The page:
I’ve always liked Robert Pattinson. I defended him during his initial star making roles in Harry Potter and Twilight and I thoroughly liked his performance in Cosmopolis, here is Life he’s doing a much steelier an colder performance than I’ve seen him do before. It reminded me a lot of Ryan Gosling in Drive, you don’t get a lot on the surface but you see the performance behind his eyes. Sadly though, a lot of these moments, where Pattinson decides to act are few and far between, leaving the performance rather wooden and without passion. He looks like he isn’t enjoying the role half the time.

On the opposite hand, Dane DeHaan, well known for his roles in Chronicle and The Amazing Spider-Man 2, is perfectly cast as James Dean. It’s a completely different role to anything he’s done before and he manages to embody everything that James Dean stood for. The dishevelled-but-stylish hair, the half-asleep daze, cigarette hanging out the corner of his mouth and speaking in a quiet and almost shy voice, DeHaan looks the part but also manages to bring a lot of depth to the secretive Dean. Through the film we follow Dean back to his childhood home in Indiana and we see the small interactions with the rest of his family, working on the farm in the deep snow, or reading comic books with his younger cousin, it shows the sort of man he was. DeHaan makes the part his own and is one of the standout reasons to watch the film.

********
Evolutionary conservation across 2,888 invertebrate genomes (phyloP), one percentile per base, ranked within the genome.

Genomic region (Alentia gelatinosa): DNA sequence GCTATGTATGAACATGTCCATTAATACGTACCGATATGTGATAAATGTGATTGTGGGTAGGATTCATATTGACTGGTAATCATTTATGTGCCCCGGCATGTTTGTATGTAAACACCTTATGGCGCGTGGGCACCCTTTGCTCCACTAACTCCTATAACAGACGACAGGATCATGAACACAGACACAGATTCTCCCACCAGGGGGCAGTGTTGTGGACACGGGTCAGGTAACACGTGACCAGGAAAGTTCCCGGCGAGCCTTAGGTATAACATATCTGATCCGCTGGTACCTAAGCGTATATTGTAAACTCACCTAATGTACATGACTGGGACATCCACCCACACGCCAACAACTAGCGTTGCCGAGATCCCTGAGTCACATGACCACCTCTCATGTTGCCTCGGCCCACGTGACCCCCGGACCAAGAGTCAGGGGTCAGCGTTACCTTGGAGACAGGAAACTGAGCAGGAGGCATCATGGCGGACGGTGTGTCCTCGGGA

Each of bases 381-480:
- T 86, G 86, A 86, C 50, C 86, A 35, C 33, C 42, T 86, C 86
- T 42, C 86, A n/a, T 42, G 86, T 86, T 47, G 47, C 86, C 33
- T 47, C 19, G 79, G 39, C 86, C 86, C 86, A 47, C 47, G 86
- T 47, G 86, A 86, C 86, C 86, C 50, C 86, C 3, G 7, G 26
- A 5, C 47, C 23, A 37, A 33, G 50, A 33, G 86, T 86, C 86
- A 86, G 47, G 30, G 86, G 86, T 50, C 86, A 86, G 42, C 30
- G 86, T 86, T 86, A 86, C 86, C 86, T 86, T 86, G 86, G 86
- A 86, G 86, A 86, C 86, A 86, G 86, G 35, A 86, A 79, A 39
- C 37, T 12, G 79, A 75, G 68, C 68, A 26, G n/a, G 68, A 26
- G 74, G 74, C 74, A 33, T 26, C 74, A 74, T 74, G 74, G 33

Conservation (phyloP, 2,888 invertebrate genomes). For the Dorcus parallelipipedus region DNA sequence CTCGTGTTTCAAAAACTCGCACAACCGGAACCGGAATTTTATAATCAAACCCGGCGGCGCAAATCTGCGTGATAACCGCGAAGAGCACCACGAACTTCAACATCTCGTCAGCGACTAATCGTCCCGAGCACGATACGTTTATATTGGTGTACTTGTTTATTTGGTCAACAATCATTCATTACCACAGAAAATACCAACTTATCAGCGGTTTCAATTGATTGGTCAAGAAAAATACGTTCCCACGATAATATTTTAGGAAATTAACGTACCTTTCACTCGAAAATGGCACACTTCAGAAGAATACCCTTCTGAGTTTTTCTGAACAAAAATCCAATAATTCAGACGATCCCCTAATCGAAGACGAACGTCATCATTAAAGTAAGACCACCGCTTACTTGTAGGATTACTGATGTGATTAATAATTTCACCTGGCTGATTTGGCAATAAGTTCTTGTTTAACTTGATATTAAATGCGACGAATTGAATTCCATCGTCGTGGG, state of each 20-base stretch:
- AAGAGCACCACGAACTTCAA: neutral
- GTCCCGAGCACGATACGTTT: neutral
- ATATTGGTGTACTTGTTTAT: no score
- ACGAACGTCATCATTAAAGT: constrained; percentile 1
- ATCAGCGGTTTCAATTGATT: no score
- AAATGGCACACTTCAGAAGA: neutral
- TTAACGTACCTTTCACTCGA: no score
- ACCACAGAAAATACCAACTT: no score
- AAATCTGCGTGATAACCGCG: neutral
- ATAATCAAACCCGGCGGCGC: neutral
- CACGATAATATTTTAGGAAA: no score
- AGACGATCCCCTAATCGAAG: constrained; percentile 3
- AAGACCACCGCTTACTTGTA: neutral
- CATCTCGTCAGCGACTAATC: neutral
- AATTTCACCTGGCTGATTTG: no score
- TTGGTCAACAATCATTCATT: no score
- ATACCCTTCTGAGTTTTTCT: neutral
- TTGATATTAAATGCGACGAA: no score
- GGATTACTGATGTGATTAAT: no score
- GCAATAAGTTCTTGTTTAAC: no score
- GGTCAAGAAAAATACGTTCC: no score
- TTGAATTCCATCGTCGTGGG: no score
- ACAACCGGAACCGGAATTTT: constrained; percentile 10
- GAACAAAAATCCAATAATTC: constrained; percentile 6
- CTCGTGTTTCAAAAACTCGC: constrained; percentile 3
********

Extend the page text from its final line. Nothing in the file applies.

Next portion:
I talked about my problems with Pattinson’s acting ability earlier in the review, but it isn’t confined to him, the whole film seems to have an underlying problem in that it never feels, dare I say, alive. There are small moments where it does come to life, mainly helmed by DeHaan as Dean, such as a monologue on the train back to Indiana, or a speech he gives at a high-school dance as well as some lovely moments of silence on the homestead while Stock is taking pictures of him. But apart from these minute flourishes of brilliance the film sadly falters and feels too reverent and sombre, as if it’s a museum piece rather than a work of film.

In the end, while I enjoyed moments of Life, I just felt a little let down that it wasn’t as entertaining as I thought it would be. It’s still a good watch, but it’s not going onto the Must-Watch List.

Score: 7/10 DeHaan’s performance is the main reason to watch.

The Revenant Review

The Revenant has been on my list of to-watch films since January of 2015. It was promised in December, but we’ve had to wait a couple extra weeks for it. And amid several Oscar nominations (and a possible Best Actor win for its main star), let see if the hype is lived up to.

The Revenant stars Leonardo DiCaprio, Tom Hardy, Domhnall Gleeson, Will Poulter and Forrest Goodluck and is directed by Alejandro G. Iñárritu. The film follows Hugh Glass (DiCaprio) in the early 19th Century, who after a bear attack is left for dead. He comes back to get his revenge on those who left him behind.